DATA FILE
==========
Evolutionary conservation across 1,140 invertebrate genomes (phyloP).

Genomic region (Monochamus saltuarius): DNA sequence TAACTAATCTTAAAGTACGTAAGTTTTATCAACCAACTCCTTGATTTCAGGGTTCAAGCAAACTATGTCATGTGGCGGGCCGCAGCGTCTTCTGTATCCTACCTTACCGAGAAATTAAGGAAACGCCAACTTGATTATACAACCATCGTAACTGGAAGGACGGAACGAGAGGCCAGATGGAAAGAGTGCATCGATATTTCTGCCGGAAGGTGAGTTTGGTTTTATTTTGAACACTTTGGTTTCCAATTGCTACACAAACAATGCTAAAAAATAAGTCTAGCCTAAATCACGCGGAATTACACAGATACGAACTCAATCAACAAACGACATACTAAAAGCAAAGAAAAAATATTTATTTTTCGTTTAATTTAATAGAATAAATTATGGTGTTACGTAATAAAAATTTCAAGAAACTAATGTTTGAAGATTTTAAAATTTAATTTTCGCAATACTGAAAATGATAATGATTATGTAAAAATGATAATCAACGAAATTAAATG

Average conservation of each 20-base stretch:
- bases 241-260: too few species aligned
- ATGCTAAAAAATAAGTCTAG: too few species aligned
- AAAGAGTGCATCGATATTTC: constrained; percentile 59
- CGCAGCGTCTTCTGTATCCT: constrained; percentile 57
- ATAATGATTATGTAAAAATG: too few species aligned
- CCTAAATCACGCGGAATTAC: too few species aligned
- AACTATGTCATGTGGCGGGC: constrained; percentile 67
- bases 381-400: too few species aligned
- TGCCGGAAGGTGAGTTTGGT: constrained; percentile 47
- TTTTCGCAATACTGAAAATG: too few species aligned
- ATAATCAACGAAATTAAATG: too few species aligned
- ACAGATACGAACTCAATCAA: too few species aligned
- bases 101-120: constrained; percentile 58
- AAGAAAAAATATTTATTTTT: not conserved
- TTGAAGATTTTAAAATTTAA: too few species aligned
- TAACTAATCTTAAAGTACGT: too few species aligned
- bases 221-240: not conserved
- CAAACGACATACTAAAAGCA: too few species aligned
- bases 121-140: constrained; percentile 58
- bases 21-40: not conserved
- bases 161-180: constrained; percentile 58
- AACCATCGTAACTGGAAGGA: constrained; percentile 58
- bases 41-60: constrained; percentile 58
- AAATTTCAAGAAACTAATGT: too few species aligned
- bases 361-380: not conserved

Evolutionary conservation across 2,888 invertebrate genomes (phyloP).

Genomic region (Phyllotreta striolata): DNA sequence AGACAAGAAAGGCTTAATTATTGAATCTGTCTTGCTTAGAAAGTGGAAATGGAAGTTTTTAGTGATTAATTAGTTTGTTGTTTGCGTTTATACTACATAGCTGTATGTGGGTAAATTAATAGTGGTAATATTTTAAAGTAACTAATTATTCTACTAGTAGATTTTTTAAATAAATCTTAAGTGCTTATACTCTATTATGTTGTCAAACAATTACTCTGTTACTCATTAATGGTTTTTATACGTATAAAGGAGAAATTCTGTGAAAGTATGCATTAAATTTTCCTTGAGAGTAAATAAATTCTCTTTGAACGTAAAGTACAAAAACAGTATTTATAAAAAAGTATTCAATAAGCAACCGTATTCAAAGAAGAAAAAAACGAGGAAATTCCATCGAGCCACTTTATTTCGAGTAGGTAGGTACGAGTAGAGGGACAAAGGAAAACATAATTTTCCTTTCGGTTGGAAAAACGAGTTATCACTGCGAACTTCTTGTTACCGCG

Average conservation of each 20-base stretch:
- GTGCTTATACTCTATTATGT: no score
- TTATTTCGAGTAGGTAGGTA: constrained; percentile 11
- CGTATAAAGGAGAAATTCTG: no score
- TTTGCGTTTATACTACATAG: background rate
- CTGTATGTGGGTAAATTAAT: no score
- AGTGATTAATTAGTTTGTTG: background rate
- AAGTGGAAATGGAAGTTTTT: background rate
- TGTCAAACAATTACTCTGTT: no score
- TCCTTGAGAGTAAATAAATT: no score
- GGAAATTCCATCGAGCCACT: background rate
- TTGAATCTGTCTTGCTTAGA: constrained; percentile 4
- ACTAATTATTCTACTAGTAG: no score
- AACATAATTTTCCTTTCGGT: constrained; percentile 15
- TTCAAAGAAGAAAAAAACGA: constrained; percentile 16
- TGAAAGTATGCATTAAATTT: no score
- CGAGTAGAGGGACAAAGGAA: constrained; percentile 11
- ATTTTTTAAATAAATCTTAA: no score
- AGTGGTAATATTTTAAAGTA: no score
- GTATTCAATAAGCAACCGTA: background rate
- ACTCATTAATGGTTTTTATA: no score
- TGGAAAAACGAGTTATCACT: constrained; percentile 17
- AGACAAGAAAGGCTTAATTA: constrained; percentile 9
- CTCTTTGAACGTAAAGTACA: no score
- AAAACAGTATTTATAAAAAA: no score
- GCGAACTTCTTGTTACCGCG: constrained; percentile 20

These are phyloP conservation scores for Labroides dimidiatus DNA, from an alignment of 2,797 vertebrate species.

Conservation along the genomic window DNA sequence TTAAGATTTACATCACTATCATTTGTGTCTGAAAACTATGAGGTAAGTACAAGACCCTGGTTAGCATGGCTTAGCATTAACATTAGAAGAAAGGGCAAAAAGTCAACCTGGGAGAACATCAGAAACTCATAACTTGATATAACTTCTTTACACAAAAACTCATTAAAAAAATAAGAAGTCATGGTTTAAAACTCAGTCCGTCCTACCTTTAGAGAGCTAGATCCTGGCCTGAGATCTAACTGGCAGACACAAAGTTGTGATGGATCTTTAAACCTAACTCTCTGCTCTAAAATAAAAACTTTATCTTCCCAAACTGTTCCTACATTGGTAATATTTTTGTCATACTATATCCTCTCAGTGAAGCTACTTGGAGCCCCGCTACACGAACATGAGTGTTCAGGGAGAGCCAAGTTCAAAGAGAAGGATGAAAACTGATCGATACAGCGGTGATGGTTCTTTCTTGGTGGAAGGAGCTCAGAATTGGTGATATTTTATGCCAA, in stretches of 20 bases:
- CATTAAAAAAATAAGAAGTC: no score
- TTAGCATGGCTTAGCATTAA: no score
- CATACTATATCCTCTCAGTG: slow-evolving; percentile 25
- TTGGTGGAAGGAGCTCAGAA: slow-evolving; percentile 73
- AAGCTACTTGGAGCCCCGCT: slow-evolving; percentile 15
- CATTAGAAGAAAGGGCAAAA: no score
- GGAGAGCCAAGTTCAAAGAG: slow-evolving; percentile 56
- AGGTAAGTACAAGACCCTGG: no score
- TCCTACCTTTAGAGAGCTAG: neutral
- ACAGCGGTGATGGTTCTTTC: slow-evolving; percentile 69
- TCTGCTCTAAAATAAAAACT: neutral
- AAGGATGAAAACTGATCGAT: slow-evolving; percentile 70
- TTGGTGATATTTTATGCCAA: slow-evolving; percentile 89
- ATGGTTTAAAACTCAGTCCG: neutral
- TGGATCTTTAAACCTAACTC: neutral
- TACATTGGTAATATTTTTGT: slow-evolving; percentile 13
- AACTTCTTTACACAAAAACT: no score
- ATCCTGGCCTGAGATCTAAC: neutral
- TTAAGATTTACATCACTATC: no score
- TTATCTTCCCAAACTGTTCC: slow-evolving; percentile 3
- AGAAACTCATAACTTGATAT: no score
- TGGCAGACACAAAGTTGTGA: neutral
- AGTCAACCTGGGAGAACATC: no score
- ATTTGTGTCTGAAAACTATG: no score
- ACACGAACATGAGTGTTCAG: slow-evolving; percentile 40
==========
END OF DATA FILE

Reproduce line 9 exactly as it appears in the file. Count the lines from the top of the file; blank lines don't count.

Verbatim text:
- CCTAAATCACGCGGAATTAC: too few species aligned